Long-term Infliximab Does Not Contribute to Weight Gain in Patients With IBD

3D rendering of Tumor Necrosis Factor (TNF)-α Inhibitor molecule

Rachel W. Winter, MD, MPH, at Brigham and Women’s Hospital, and colleagues in Denmark conducted the largest study ever to evaluate weight change during TNF inhibitor therapy for patients with inflammatory bowel disease and report low weight gain overall with infliximab.


Blood Test Offers Better Prediction of Preeclampsia Risk

Researcher in lab setting selecting from upright plasma samples on table

Researchers have shown that a novel molecular signature from a single blood sample can identify women at risk of preeclampsia months before presentation. They also report that molecular signatures accurately track gestational age, independently of clinical factors, and could advance the study of other complications.


Presurgical Physical, Psychosocial and Sensory Factors All Influence Total Knee Arthroplasty Outcomes

Doctor evaluates patient knee suture scar after total knee arthroplasty

Robert R. Edwards, PhD, of the Center for Pain Management at Brigham and Women’s Hospital, and colleagues conducted the first multicenter study that comprehensively examined clinical, functional, psychosocial and sensory factors as predictors of pain and functional outcomes after total knee arthroplasty.


Respiratory Tract Diseases May Increase Risk of RA Years Before Onset

Close up of hands affected by rheumatoid arthritis

There is growing evidence that rheumatoid arthritis (RA) originates in mucosal surfaces and a range of respiratory tract diseases are associated with RA. Now, researchers have demonstrated that the timing of respiratory tract disease diagnosis significantly affects the strength of each disease’s association with RA.


New Treatment Strategy Proposed for Rheumatic Heart Valve Disease

Close up of valve replacement surgery where artificial valve is being implanted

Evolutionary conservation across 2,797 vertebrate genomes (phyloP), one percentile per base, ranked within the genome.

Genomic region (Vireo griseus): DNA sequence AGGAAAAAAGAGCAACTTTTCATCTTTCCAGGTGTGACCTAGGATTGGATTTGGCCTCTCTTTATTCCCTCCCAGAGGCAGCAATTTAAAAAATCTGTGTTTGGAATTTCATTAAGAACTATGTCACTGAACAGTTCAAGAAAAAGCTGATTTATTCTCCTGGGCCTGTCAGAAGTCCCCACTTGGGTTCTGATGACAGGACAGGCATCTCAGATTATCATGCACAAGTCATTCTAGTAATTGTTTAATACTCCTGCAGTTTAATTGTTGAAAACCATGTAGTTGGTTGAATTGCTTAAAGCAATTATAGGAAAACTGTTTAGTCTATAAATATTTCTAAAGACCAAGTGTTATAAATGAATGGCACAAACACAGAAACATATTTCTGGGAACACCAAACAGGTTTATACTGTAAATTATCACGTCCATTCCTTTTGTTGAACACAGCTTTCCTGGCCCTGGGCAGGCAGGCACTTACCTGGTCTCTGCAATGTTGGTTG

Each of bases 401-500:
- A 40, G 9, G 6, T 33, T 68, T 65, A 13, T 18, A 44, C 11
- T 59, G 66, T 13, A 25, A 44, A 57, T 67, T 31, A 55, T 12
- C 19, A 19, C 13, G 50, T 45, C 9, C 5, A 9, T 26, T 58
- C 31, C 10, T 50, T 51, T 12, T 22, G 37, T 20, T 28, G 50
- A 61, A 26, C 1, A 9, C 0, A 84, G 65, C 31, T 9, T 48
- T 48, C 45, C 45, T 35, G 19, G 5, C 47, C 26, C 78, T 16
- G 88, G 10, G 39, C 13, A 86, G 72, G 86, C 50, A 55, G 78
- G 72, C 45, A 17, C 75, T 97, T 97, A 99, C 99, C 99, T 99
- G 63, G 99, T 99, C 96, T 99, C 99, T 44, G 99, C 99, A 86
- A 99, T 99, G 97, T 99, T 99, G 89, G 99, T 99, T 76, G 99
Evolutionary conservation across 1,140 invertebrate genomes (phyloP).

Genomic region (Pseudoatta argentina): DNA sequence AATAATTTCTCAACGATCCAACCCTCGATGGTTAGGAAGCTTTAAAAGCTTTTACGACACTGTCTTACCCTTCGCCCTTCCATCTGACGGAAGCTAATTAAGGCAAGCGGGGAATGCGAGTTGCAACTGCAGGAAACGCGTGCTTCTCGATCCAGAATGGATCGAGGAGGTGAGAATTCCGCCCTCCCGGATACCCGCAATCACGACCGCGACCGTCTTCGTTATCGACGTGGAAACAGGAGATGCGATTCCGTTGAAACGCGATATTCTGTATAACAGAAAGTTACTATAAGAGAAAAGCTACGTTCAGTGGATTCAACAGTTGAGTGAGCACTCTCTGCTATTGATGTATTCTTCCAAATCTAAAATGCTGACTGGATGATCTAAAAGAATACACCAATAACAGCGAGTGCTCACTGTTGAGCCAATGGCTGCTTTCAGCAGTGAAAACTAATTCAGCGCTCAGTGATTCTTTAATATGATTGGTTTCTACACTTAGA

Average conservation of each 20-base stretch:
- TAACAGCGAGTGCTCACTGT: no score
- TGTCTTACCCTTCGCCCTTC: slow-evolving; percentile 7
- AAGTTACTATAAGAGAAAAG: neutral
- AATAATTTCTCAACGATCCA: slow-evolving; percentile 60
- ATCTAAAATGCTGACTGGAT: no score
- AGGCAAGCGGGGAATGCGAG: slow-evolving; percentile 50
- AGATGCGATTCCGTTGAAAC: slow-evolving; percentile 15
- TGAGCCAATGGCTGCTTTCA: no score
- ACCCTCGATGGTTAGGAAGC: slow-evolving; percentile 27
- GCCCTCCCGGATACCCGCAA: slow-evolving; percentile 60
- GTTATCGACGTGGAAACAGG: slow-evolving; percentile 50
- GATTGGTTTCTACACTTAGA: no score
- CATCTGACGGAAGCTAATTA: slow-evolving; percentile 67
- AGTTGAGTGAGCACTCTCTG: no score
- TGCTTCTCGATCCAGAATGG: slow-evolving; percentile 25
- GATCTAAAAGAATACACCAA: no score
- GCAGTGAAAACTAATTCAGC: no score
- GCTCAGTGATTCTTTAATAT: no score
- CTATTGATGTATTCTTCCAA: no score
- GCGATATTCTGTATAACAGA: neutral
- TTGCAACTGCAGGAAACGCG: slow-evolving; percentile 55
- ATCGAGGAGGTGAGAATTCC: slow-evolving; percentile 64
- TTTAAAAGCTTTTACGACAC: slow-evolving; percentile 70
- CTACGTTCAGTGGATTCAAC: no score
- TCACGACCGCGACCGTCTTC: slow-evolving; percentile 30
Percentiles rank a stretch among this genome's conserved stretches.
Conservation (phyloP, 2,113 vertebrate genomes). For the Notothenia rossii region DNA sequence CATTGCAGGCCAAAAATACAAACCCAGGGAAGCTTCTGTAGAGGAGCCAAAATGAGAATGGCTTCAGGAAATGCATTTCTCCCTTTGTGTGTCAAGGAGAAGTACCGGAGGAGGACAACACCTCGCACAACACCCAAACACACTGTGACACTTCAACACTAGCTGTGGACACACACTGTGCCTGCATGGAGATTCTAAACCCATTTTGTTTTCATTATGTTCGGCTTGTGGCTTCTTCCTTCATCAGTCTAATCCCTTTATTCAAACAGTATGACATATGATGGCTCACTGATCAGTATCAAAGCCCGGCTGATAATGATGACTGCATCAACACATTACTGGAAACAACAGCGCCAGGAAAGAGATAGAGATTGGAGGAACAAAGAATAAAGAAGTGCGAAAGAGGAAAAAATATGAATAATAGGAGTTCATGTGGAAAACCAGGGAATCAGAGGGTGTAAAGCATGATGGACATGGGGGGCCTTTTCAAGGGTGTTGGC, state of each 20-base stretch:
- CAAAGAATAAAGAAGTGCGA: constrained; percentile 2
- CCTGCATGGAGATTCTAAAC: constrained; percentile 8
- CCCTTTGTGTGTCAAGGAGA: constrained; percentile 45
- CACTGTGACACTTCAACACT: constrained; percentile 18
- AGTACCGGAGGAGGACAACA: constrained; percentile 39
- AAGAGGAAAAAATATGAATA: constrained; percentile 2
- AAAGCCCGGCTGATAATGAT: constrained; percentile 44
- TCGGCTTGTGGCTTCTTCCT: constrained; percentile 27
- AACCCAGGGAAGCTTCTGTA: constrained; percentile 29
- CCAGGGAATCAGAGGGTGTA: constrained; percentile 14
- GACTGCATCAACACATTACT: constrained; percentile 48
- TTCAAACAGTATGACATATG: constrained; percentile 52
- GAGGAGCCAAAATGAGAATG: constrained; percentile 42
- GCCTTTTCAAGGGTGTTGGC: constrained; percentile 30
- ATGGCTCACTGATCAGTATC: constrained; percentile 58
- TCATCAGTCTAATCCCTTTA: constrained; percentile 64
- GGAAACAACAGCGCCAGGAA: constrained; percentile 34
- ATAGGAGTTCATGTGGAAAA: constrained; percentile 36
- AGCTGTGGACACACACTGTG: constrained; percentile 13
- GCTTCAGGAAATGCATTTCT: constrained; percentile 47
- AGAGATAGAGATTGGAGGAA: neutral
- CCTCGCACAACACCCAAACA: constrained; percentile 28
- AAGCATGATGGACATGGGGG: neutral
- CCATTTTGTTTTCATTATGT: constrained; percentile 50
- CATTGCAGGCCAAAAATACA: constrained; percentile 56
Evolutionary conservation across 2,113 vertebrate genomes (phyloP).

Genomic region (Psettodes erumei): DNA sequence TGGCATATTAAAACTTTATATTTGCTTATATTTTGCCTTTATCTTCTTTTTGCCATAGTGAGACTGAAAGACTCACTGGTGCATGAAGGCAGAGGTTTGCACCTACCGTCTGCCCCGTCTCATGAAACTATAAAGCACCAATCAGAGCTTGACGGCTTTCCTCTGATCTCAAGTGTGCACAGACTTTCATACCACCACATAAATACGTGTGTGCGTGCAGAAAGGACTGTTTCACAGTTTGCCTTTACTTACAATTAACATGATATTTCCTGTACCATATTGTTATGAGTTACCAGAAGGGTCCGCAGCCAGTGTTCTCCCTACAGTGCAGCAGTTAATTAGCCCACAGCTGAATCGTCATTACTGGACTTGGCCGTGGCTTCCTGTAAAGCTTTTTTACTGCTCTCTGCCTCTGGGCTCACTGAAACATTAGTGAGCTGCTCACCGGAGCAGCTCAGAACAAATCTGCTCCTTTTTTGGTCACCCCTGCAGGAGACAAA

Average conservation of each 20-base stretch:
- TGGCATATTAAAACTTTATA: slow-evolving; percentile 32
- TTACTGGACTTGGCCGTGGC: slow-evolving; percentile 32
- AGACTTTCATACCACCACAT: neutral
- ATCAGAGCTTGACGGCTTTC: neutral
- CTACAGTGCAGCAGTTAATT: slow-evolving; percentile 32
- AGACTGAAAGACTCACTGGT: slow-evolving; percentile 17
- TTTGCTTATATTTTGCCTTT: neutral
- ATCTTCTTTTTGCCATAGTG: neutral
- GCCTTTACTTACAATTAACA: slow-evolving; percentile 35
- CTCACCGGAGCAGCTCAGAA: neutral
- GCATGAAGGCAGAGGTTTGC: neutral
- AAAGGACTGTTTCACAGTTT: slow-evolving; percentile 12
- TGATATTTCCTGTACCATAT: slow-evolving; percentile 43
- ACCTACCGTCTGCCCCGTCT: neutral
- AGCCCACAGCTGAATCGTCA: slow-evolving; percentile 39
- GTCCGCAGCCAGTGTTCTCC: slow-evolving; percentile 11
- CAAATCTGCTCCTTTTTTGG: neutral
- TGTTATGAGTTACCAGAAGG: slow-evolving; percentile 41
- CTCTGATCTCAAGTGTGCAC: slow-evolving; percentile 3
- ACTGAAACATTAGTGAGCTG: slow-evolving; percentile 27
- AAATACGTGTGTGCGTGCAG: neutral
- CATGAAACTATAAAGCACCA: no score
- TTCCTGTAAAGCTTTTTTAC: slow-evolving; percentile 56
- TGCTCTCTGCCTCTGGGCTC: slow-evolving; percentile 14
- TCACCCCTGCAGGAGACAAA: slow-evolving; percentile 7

Elena Aikawa, MD, PhD, Livia S.A. Passos, PhD, of the Heart and Vascular Center at Brigham and Women’s Hospital, and colleagues have identified a protein that contributes to chronic rheumatic heart valve disease (RHVD) immunopathogenesis and has a role in the female predisposition to RHVD.


Inside the NICU: When the Parent Becomes the Patient

Close up of doctor's hands holding a newborn in the NICU

The Brigham’s new multidisciplinary Parent Mental Health Program, created by Cindy H. Liu, PhD, and Leena P. Mittal, MD, is designed to provide timely and consistent mental health services for parents and caregivers of infants hospitalized in the neonatal intensive care unit.


Two-Way Communication Necessary to Re-engage Patients in Diabetes Care After Major Disruption

Close up of woman typing on phone with agenda book open on table

When the COVID-19 lockdown began, the Brigham’s Diabetes Management Program developed a protocol for reaching out to patients whose routine clinic visits were abruptly canceled. A study led by Marie E. McDonnell, MD, revealed two-way communication was necessary to re-engage patients in diabetes care after disruption.


Adjustable Intragastric Balloon Permits Individualized Weight Loss Therapy

3D rendering concept of a gastric balloon inside a stomach

In October 2021, the FDA approved the Spatz3, the first adjustable intragastric balloon available in the U.S. Christopher C. Thompson, MD, at Brigham and Women’s Hospital, Barham Abu Dayyeh, MD, of the Mayo Clinic, and colleagues report on the manufacturer-sponsored trial that informed the FDA approval.


Timing of High-grade PVCs During Stress Testing Stratifies Risk of Cardiovascular Mortality

Electrocardiogram revealing premature ventricular contractions

Brigham and Women’s Hospital researchers investigated the prognostic value of premature ventricular contractions (PVCs) in asymptomatic individuals not suspected of having heart disease. High-grade PVCs that occurred during recovery from stress testing were associated with long-term cardiovascular mortality.


Researchers Probe Links Between Colorectal Cancer, Bariatric Surgery and the Microbiota

Brigham investigators are examining the link between the microbiota and colorectal cancer, including exploring how bariatric surgery changes the microbiome and the impact this connection may have on the development of colorectal cancer. James Yoo, MD, and Eric G. Sheu, MD, PhD, co-lead this new research initiative.